Well, folks, I can attest to it's effectiveness, and without damage to the straw, as best I can tell.
     
  5. emigran

    emigran Practically Family

    Messages:
    721
    Location:
    USA NEW JERSEY
    Hoo now is right...!!! I have an Art Fawcett Milan that may be my favorite lid... couldn't imagine soaking it in anything... I would just send it to him.
     
  6. hatsRme

    hatsRme I'll Lock Up

    Messages:
    9,015
    Location:
    Boston area
    I purchased oxalic acid at the pharmacy. Also great to run through the dishwasher, or anything that iron oxide (rust) has stained, including quartz crystals. But be careful, and dilute.
     
  7. moehawk

    moehawk I'll Lock Up

    Messages:
    4,519
    Location:
    Northern California
    Upon drying, I must admit there was a slight aftereffect...a noticably cleaner spot where the BKF was applied. I might have to pick up some oxalic acid and do the whole thing.
     
  8. Richard Morgan

    Richard Morgan One Too Many

    Messages:
    1,495
    Location:
    Central Tesxas
    I recently got an old Penny's Panama that had definitely seen better days, very dirty and the sweat was pretty much gone. I found this thread with @moehawk's tip about cleaning straw with oxalic acid. I found the oxalic acid at a paint store (the big box stores didn't have it) and set to work. I usually forget to take before pics but did this time.
    IMG_8202.JPG IMG_8202.JPG IMG_8203.JPG These are the before, with the pug removed. I don't have pics of cleaning the pug but the big surprise was that the pleats in the pug were not stitched, just ironed. As soon as I started washing it in a weak solution of Woolite it turned into just a wide strip of cloth. Fortunately I was able to use the fading to line it all up to be reironed. It's not perfect but pretty close to the original.
    IMG_8207.JPG This is the brand of oxalic acid I found. I sure any paint store would have it. I used a tablespoon in a pint of water and tested it on an unpainted piece of pine. The solution didn't bubble up so I was good to go. I probably could have made it a little stronger but this worked. I used a toothbrush to brush the mixture on in small circles starting at the brim. This took 15 minutes or so and I didn't see any sign of the straw swelling from absorbing too much liquid. I then used a sponge and clean water to wipe the mixture off. There is no way to tell if you have removed it all so be thorough.
    After drying overnight this is what it looked like.
    IMG_8209.JPG IMG_8210.JPG IMG_8211.JPG After some steam and ironing the brim to get the wrinkles out, putting in a new vented sweat from @bond and replacing the pug, this is the end result. IMG_8310[1].jpg IMG_8312.JPG IMG_8313.JPG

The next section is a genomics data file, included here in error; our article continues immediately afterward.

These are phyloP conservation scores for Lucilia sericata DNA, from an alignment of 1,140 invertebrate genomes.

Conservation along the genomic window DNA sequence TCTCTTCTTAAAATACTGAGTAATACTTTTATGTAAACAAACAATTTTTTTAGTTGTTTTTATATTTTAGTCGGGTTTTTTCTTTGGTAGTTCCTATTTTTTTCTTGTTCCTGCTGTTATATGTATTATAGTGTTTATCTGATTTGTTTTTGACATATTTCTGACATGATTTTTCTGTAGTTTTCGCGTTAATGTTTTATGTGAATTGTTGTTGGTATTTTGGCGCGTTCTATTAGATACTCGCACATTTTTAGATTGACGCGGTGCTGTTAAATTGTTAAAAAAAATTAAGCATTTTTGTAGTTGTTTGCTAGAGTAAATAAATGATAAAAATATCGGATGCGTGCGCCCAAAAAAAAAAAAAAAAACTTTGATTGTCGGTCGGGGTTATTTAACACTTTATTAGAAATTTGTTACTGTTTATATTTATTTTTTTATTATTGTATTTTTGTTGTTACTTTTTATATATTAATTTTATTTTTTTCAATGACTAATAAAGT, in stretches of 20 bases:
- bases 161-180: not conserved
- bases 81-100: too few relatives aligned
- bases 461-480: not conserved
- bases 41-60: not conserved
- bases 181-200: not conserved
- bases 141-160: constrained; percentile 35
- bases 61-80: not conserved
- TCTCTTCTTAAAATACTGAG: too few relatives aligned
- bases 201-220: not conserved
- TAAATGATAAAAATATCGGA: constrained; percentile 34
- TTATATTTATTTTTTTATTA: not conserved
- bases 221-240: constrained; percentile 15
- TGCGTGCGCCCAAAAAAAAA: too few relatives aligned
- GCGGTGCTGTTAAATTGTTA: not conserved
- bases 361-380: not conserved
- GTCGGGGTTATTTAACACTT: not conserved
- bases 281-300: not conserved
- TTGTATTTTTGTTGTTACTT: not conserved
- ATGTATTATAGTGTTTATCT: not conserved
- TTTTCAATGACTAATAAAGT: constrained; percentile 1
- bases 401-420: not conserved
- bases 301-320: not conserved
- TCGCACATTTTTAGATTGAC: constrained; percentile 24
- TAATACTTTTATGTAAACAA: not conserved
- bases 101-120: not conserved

Attached Files:

    Redfokker, steur, Wyldkarma and 8 others like this.
  9. RJR

    RJR

    Messages:
    10,359
    Location:
    Iowa
    Nice job!
     
    Redfokker and Richard Morgan like this.
  10. Bill Hughes

    Bill Hughes One Too Many

    Messages:
    1,052
    Location:
    North Texas
    That’s outstanding. Makes me want to try some cleaning.
     
    Last edited: Jun 13, 2018
  11. Tukwila

    Tukwila One Too Many

    Messages:
    1,112
    Wonderful work, Richard!
     
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  12. hatsRme

    hatsRme I'll Lock Up

    Messages:
    9,015
    Location:
    Boston area
    EXCELLENT results, and thank you for posting this, Rich!!
     
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  13. Richard Morgan

    Richard Morgan One Too Many

    Messages:
    1,495
    Location:
    Central Tesxas
    Thanks Charlie and everyone else. Being part of the lounge has taught me so much about hats that I thought I should share some of it with everyone. I also want everyone to know that folks like me are mining those old posts and applying the wisdom that's contained in them.
     
    Redfokker and AbbaDatDeHat like this.
  14. seres

    seres One of the Regulars

    Messages:
    298
    Location:
    Alaska
    Well done! Thanks for posting this!
     
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  15. steur

    steur I'll Lock Up

    Messages:
    5,883
    Location:
    Nederland
    Wow, fantastic result! Never would have thought of that.
     
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  16. Redfokker

    Redfokker

    Messages:
    11,411
    Location:
    Albany Oregon
    Thanks for this Richard. Filing it away for future projects.